Google's former CEO Eric Schmidt says people should 'be a little bit grateful' for companies like Amazon that have 'really helped us out' in the coronavirus fight

Google's former CEO Eric Schmidt says people should 'be a little bit grateful' for companies like Amazon that have 'really helped us out' in the coronavirus fight

eric schmidt google chairman

Axel Schmidt/Getty Images

Former Google CEO Eric Schmidt said companies have "stepped up" during the coronavirus.


People should be grateful for the role technology companies like Amazon have played during the coronavirus pandemic, former Google CEO and chairman Eric Schmidt said Tuesday.

"The benefit of these corporations, which we love to malign, in terms of the ability to communicate, the ability to deal with health, the ability to get information, is profound," Schmidt said during a video interview hosted by The Economic Club of New York.

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"Think about what your life would be like in America without Amazon," Schmidt said, adding that people should "be a little bit grateful that these companies got the capital, did the investment, built the tools that we're using now and have really helped us out."

Schmidt said that having to respond to the outbreak without the tools provided by Amazon and other internet companies would be much more difficult, echoing an argument he made in an op-ed for the Wall Street Journal several weeks earlier that tech companies should play a more significant role in the country's infrastructure once the pandemic is over.


"Companies like Amazon know how to supply and distribute efficiently. They will need to provide services and advice to government officials who lack the computing systems and expertise," Schmidt wrote.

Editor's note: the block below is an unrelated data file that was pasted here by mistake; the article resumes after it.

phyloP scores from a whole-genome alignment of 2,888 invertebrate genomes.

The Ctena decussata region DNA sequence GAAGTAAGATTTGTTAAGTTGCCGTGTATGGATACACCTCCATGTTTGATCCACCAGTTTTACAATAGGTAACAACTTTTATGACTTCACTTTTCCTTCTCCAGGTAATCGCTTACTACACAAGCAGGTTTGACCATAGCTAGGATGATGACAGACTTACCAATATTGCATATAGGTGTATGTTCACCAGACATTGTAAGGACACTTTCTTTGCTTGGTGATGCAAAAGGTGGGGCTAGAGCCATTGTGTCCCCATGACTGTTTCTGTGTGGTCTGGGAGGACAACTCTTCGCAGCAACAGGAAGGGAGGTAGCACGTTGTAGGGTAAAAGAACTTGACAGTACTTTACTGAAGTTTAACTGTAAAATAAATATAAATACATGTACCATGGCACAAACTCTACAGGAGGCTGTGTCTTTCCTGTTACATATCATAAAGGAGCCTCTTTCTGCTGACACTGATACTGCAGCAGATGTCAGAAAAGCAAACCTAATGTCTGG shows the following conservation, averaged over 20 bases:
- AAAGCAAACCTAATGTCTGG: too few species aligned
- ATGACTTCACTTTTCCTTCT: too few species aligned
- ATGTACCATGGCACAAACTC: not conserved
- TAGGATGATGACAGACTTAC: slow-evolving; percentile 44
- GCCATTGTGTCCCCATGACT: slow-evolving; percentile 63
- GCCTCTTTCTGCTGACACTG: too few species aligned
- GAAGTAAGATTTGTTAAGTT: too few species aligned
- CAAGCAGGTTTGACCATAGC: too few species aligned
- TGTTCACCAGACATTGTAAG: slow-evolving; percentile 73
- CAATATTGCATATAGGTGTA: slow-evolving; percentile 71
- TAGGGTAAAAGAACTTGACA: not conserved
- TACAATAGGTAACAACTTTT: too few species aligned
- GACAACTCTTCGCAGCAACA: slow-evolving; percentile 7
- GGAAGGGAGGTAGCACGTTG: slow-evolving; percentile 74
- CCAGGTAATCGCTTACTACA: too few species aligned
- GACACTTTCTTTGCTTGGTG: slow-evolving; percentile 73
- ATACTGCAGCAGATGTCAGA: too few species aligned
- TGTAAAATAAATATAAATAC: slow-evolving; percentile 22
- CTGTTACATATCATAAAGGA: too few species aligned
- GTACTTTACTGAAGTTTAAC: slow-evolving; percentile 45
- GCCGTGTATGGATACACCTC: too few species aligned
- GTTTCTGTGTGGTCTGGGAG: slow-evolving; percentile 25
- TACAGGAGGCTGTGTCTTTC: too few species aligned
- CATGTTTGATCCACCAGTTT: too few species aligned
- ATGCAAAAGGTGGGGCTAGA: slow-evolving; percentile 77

During the interview Tuesday, Schmidt repeatedly expressed frustration with the US government's response to the pandemic, asking why it didn't act more quickly and suggesting that officials are making decisions "flying blind."

"We probably were one month late in the way we organized ourselves," Schmidt said, arguing that more money should have been spent researching the virus, scaling up testing, and developing vaccines and treatments.

"It's now happening," he said, "but that month has cost us lives."

The US government's decimated pandemic response capabilities helped lead to one of the worst coronavirus outbreaks in the world, while the tech industry has taken an active role in developing tools and financing efforts to combat the coronavirus.


Apple and Google said this week that they're collaborating on a new technology to track the spread of the virus using Bluetooth; Facebook, YouTube, Twitter, and LinkedIn have joined forces to fight misinformation on their platforms; and Amazon has offered to help transport coronavirus kits in the Seattle area.

However, some of these same companies have also come under fire for failing to look out for their own workforces, particularly hourly and contract workers who often have jobs that must be done in person, potentially putting them at a higher risk of exposure to COVID-19.

Amazon workers in at least 74 of the company's warehouses have tested positive for COVID-19, and many have gone on strike to protest the company's health and safety practices, prompting pushback from lawmakers, while Google and Facebook both faced criticism for initially not allowing their armies of contractors to work remotely.

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